Sweet and salty cravings are very familiar to women during that time of the month. The reason behind these heightened cravings is typically due to a drop in serotonin levels and a rise in progesterone.
Progesterone stimulates appetite and nutritional needs during the second half of the cycle (5). This is why it may seem that much harder to resist the entire bag of chips or cookies.
When serotonin drops, your feel good hormone, you may experience an increased desire for sweets and carbohydrate rich foods.
Ensuring you are eating enough will help you to overcome cravings and feel more satisfied.
What can you do for PMS-C?
Adopting a clean diet focused on whole foods is important not just during PMS episodes but throughout the month as your period will reflect your internal health and your ongoing nutritional status. Schedule regular meals balanced with protein, fat, and fiber to help you stay satiated and avoid overeating or indulging.
And don’t forget to eat your complex carbs! This will help to support serotonin production, improve mood and reduce cravings for sweets.
If you have a sweet tooth stick to dark chocolate which can induce positive effects on mood and satisfy sweet cravings (6).
It is not uncommon for women to experience moderate to more intense feelings of depression during the second half of the cycle.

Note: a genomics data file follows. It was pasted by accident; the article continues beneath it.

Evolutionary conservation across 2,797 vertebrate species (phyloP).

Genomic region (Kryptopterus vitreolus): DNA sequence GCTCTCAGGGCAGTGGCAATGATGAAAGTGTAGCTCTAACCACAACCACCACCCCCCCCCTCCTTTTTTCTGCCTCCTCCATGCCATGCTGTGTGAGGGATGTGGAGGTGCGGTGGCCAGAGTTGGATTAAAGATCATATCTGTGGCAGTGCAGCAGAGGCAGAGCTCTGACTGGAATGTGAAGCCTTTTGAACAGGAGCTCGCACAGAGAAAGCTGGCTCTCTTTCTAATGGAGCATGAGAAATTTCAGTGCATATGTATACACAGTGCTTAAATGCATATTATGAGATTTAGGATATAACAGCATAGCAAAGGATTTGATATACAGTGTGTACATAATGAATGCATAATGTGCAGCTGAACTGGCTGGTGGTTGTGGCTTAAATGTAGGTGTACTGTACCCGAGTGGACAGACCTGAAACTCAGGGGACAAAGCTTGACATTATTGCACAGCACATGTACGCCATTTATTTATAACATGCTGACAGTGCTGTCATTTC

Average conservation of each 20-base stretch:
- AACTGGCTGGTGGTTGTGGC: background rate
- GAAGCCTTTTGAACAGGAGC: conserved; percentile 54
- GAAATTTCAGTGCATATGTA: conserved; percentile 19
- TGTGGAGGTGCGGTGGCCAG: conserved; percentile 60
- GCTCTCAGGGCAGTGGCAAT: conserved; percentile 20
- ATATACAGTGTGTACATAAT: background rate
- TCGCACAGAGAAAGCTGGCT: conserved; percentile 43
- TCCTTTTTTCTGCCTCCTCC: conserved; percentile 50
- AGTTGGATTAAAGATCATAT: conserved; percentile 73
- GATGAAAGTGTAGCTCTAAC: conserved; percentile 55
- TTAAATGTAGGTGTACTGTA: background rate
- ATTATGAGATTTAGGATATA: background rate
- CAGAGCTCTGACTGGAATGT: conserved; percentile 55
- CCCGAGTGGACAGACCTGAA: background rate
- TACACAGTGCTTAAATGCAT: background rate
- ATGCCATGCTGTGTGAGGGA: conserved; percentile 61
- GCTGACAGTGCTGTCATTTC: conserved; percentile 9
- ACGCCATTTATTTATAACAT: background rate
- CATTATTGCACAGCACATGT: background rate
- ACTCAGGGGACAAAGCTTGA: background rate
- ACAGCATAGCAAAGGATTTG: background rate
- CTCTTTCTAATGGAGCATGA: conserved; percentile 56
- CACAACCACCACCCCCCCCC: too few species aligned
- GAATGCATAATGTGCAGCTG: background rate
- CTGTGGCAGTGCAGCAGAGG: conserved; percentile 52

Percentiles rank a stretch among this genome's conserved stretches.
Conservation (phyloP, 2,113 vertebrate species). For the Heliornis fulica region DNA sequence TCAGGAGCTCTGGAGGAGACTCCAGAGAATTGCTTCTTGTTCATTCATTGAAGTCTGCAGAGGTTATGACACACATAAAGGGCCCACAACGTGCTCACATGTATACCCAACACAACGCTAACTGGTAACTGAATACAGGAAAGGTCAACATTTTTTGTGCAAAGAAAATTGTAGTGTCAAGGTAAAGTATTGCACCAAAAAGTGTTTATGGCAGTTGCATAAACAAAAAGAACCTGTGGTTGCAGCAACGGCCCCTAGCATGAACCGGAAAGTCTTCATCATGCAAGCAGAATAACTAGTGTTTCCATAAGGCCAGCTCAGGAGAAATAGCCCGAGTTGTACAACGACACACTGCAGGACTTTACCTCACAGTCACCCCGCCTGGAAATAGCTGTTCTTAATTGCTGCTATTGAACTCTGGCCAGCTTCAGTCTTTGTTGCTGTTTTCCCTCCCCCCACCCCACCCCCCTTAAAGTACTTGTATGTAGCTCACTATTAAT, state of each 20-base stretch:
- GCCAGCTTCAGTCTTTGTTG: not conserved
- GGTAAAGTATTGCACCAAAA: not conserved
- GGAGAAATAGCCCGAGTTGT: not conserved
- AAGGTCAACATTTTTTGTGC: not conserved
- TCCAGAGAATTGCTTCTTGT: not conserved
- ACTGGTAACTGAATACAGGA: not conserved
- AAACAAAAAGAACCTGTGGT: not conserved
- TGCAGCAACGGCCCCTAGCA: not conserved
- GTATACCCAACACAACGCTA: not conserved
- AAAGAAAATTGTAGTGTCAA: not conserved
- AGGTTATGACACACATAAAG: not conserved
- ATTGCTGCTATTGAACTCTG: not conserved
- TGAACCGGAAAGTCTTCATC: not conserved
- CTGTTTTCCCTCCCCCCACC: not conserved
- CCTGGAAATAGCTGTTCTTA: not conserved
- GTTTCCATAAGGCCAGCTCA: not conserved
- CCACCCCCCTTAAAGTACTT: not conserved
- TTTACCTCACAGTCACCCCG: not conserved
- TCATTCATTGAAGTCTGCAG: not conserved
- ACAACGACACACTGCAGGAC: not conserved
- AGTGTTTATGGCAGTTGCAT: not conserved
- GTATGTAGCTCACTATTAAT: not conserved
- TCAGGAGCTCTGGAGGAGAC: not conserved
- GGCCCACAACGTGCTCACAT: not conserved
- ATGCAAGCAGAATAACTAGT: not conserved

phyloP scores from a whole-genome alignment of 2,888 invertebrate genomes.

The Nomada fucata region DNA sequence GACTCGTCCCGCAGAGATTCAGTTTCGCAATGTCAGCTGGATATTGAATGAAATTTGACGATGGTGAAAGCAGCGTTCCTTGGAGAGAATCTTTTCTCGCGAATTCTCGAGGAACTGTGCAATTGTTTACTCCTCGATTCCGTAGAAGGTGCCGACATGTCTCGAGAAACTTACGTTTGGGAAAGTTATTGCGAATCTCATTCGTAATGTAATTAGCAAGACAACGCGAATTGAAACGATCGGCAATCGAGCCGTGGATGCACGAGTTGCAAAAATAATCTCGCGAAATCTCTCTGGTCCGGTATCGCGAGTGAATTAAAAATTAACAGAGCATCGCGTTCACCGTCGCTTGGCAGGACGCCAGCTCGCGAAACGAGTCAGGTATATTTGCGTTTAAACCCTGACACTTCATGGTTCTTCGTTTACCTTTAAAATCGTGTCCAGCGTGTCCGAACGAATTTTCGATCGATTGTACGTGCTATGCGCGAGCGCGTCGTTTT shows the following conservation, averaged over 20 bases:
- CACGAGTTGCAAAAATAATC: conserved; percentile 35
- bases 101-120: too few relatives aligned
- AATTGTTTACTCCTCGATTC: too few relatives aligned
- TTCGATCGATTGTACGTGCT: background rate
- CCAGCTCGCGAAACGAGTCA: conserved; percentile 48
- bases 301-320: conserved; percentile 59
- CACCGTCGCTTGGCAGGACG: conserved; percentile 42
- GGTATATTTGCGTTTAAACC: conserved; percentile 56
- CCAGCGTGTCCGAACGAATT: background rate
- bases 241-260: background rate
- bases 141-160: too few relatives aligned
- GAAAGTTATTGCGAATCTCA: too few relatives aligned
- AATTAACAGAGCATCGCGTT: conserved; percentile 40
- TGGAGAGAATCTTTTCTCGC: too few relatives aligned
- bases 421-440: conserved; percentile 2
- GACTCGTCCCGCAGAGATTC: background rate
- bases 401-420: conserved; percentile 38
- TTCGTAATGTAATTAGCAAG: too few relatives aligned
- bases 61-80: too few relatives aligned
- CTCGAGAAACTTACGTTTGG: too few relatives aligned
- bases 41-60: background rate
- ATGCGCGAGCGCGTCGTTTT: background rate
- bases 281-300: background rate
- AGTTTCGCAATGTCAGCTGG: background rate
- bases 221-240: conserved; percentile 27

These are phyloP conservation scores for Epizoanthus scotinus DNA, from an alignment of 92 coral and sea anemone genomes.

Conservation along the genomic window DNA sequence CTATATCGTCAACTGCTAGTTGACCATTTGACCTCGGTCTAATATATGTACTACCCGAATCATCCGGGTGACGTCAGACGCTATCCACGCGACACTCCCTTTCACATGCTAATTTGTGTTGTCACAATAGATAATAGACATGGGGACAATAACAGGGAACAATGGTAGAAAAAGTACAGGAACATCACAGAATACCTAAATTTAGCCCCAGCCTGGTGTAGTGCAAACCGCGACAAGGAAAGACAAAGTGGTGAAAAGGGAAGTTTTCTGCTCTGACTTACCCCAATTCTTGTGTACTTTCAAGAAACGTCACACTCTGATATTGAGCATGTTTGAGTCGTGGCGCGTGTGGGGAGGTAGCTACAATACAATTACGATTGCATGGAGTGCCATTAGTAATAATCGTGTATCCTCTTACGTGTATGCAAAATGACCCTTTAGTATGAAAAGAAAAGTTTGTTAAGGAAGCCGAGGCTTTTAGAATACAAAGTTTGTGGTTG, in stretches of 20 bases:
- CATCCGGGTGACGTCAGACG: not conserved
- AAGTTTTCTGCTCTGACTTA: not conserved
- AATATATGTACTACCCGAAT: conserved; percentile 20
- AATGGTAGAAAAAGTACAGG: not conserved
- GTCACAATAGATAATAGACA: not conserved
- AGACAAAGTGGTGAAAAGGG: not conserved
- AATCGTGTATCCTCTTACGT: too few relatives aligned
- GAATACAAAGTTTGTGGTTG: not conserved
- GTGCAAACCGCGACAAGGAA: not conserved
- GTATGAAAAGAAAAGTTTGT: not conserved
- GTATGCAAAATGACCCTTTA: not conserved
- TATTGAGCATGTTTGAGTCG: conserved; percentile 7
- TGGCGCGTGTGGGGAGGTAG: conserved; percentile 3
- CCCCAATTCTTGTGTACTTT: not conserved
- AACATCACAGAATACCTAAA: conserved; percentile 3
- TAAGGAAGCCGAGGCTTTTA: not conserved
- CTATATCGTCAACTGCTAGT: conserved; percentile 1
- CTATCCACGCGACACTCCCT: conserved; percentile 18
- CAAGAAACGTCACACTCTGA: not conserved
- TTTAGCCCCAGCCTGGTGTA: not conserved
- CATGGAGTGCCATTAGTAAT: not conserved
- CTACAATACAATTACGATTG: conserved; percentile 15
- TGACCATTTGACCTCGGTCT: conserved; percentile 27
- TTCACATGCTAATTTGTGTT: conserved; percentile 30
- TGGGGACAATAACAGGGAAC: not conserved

The hormonal changes that happen during this time can impact neurotransmitters like serotonin, affecting your mood but also appetite and sleep. Low serotonin is common in the luteal phase as estrogen drops after ovulation and can cause issues such as insomnia, low mood, and cravings.
This typically lasts until your period starts and then disappears a few days later.
However it’s important to look further into what may be causing your low moods and hormonal imbalances in order to overcome these symptoms.
What can you do for PMS-D?
Alongside nutrition and lifestyle changes, which may include meditation, exercise, and an anti-inflammatory diet, there are various nutrients that can help to improve mood and cognitive function such as the omega 3 fatty acids, vitamin B6, and calcium (7).
Establishing a trust worthy support system is a vitally important step in managing symptoms such as depression and creating an appropriate treatment plan.
Now this isn’t to say that you can’t experience multiple symptoms during PMS or fall under more than one type. Most women do experience a combination of physical symptoms as well as mental and emotional symptoms. The good news? This can largely be improved through nutrition and lifestyle changes and getting to the root of your hormonal imbalances which we encourage you to discuss with your healthcare provider.
About the Author
Laurence Annez is a Certified Nutritional Practitioner and Health Coach, specializing in PCOS and women’s hormones. She also holds a degree in Creative Writing and has extensive experience writing on health and wellness topics. Laurence’s mission is to inspire and motivate individuals to take control of their own health and reach their ultimate health goals.